On CC and elsewhere, the paternity of the SUV has usually been attributed to the Jeep Wagoneer, and rightly so. Perhaps that makes the Range Rover the mad spinster aunt, who had a tryst with a wealthy Swiss benefactor (a.k.a Herr Monteverdi) to gain extra doors and fully become a proto-SUV. So what does that make the Series 50 Land Cruiser? The Mother of All SUVs? I’m not sure how I’ll be able to substantiate that, but stick with me here.
The Jeep Wagoneer came out in 1962. The Range Rover was launched (with two doors only) in 1970. For its part, Toyota’s FJ55 Land Cruiser hit the Japanese showrooms in the summer of 1967. Philosophically, these three proto-SUVs are pretty much identical, taking the existing 4×4 technology, enveloped in a stylish wagon body with a few car-like creature comforts within. Jeep introduced V8 engines, A/C, power accessories and automatic transmission to this new niche – something of a ‘60s revolution. The British and Japanese were a bit slower to adopt all these things on their cars in general, so the Range Rover and the FJ55 Land Cruiser started off as less plush than the Wagoneer, to say the least.
However, things improved with time: the Range Rover eventually became the Chelsea chariot we all know and, presumably, love. Toyota’s FJ55 had some of its rougher edges smoothed as well. It started life with a three-on-the-tree sans synchronized 1st gear, drum brakes all around and few optional extras, but it gradually gained a fully-synch’ed four-on-the-floor (and an optional autobox), front discs and factory air. But it’s fair to say, looking at this impressively original JDM car, that even late model FJ56s never departed from a rather utilitarian feel, more akin to a Corolla than a Crown.
Engine-wise, Toyota used the 3.9 litre 6-cyl. Type F mill seen in the off-road Land Cruiser since the early ‘50s. This engine, which looks a lot like the Chevrolet Stovebolt Six, was first seen in 1948 on Toyota trucks; 20 years later, by the time it was fitted to the FJ55, its output was 125-130hp.
In January 1975, the engine was updated to the 2F version. The Land Cruiser thus switched to the “FJ56” designation, but strangely that was on the JDM only, though the improved engine was put on export models as well. In Japan, the 2F produced 140hp from its 4230cc (but only 135hp in export models) and gained a reputation for being a superb fit for the Land Cruiser. It was rugged, easy to work on, with enough torque and good will to climb any mountain and ford any stream.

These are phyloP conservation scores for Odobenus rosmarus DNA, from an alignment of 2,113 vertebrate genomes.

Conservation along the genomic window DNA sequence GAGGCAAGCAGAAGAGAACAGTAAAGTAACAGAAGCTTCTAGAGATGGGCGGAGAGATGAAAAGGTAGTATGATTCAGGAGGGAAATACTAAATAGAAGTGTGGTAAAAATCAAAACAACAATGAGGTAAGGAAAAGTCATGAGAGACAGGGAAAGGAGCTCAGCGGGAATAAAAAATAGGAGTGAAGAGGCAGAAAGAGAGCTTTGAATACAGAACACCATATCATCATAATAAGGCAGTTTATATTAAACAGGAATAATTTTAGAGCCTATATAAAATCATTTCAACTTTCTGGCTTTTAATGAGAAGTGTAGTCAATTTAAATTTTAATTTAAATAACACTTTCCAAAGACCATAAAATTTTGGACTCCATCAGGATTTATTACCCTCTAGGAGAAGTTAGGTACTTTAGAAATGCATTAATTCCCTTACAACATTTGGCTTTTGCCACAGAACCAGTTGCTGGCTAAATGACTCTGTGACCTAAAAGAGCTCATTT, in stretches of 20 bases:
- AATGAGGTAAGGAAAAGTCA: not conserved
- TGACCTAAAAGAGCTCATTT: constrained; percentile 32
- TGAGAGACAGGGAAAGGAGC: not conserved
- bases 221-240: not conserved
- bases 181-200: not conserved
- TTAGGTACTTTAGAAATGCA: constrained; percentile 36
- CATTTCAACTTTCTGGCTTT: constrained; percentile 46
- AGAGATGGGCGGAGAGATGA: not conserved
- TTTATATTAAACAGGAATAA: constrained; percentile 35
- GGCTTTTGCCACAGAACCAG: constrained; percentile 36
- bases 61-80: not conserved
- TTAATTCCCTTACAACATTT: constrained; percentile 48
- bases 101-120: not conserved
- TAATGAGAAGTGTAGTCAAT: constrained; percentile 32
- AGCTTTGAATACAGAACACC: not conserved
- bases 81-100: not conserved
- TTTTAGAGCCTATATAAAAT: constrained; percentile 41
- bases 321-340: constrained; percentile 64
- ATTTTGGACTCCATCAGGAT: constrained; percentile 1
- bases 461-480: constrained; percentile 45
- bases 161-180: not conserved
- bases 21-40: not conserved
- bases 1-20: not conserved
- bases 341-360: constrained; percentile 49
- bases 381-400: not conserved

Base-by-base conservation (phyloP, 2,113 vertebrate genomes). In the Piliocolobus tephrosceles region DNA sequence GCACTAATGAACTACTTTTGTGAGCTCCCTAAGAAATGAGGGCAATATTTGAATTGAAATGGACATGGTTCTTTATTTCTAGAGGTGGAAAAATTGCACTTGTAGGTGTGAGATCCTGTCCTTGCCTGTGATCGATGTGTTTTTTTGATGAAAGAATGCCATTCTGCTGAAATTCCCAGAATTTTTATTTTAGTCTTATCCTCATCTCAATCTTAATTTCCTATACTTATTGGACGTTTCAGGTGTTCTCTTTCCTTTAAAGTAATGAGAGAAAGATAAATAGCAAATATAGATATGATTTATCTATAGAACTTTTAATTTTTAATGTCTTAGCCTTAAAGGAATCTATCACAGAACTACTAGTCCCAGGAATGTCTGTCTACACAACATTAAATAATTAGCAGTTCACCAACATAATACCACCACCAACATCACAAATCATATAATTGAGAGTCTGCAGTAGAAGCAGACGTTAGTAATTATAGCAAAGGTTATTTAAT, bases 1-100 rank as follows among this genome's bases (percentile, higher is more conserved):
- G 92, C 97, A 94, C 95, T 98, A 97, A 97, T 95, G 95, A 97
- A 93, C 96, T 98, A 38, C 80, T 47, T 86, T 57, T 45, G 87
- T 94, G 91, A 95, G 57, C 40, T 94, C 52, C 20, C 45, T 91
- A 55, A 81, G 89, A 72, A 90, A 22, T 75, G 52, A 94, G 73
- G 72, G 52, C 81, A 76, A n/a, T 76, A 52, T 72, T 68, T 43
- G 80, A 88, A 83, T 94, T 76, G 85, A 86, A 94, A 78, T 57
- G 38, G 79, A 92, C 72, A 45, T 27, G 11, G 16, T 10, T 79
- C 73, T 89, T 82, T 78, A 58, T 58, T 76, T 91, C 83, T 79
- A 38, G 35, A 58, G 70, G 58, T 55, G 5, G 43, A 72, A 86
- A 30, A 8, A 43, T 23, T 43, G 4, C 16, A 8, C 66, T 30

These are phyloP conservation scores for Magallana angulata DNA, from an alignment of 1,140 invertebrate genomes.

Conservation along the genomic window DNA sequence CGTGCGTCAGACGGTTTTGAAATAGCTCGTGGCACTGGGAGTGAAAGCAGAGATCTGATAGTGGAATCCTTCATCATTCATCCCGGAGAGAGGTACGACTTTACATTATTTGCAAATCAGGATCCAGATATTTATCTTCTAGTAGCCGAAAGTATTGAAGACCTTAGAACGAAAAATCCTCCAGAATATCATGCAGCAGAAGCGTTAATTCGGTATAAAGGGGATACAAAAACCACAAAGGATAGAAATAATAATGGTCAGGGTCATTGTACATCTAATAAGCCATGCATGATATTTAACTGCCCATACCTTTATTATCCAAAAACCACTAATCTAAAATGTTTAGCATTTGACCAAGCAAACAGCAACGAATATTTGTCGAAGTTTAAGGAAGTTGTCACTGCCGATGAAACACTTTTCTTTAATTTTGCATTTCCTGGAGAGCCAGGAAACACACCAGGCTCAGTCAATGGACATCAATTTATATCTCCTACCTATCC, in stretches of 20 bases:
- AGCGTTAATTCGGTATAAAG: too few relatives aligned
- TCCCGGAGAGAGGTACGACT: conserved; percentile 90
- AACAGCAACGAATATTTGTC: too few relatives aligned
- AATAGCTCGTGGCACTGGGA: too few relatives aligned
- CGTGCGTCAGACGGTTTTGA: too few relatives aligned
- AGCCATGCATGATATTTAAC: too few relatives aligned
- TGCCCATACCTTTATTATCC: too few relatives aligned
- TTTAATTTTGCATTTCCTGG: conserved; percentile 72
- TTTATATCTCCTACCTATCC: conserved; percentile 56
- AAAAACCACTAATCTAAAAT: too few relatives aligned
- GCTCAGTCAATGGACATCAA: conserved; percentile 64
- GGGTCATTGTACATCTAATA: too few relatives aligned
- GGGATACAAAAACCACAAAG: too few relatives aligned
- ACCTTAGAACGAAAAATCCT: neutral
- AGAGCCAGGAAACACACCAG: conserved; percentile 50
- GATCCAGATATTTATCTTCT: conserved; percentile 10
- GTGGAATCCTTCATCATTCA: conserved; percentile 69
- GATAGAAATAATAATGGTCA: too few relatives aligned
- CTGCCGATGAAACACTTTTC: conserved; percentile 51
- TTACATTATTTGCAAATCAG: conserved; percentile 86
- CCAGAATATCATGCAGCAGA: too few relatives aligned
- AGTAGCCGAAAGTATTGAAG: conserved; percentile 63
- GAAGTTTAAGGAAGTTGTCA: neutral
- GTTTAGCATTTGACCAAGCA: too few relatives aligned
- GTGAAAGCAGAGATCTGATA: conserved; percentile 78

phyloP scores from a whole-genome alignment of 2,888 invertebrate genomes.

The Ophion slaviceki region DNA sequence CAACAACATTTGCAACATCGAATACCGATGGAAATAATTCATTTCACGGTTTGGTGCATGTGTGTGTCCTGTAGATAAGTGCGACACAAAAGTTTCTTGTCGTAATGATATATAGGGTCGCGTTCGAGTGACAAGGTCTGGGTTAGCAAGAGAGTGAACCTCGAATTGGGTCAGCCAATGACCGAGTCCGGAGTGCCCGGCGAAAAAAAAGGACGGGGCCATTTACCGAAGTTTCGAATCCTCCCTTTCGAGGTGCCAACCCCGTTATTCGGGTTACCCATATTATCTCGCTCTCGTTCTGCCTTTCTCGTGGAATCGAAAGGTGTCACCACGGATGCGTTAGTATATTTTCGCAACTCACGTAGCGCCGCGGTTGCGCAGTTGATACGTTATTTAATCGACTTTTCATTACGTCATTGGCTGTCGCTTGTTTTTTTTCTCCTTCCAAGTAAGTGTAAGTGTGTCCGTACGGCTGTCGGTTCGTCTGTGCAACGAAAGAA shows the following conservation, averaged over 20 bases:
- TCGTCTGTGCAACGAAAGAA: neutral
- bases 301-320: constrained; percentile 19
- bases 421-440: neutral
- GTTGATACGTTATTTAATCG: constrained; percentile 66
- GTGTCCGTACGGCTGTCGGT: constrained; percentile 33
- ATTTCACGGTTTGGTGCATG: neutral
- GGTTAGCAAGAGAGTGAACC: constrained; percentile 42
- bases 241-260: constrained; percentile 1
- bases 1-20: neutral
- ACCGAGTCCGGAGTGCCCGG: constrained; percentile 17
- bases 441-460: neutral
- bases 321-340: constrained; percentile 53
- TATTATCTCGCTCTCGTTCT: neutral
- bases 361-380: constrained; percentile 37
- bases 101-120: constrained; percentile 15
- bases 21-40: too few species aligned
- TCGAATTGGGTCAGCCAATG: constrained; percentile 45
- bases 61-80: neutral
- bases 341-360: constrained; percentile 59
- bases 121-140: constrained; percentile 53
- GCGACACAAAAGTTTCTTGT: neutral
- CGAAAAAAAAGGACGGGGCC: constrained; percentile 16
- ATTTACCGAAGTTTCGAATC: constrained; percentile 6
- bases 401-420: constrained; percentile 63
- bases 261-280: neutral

This new engine heralded a series of small changes on the Land Cruiser’s body. This started with the deletion of the front vent windows and bigger turn signals in late 1975, which are strangely absent from our feature car. In 1977 came new wing mirrors and new taillamps, which became vertical and placed much lower than before.
Pity about that last change – the original taillamp design had a bit of a Studebaker feel to it, whereas those newer ones look more anonymous. The last visible change were the windshield wipers, which went all black in 1979. Since our feature car doesn’t have those, I make it a ’78.
Another plus point for the Toyota was that it offered two tailgates: one was a pickup-like bottom-hinged affair with an electric window and the other, as seen on the car I found, was a set of van-like double doors. Either design works, but the latter is better suited to carrying extra passengers in the rear, as some Land Cruisers were fitted with two sideways seats in the cargo space, much like the long wheelbase Land Rover wagons. The Toyota has a slightly smaller wheelbase than the LWB Landie (270cm vs. 277cm, respectively), but space utilization is far superior in the Japanese car than in the older British one.
Other than that front end, the only strange thing about this Series 50 Land Cruiser is that I found one at all. These things were mechanically bulletproof, but rusted pretty badly and survivors are not all that common. They were not really meant for the JDM: in Japan, the FJ55/56 was too big to have much impact on private sales, though a number of government operators (including many fire departments) found these to fit their needs. It was in the same displacement and size category as the Toyota Century, but with considerably less snob appeal. There was no Diesel option and fuel consumption was pretty high, which did not help matters.
These were clearly designed with the US market in mind, and that is where many of them went, along with a few others, such as Australia, the Middle-East and Africa. Toyota made decent enough business with them, I suppose. The last FJ56 was put together in July 1980. Not sure how many they sold, but it was enough to encourage them to design a new generation, the series 60, which became a worldwide hit.
Of course, esthetics are eminently subjective, but the FJ55/56 did not earn its “Iron Pig” nickname by accident. These are the looks only a mother could love – or sport. In the proto-SUV family, the Wagoneer was the big daddy, the Range Rover was the kooky auntie and our Land Cruiser was the matronly materfamilias. She was the one you could depend on, got you home no matter what and never went to pieces on you. She just was not very good at applying makeup or at wearing a cocktail dress.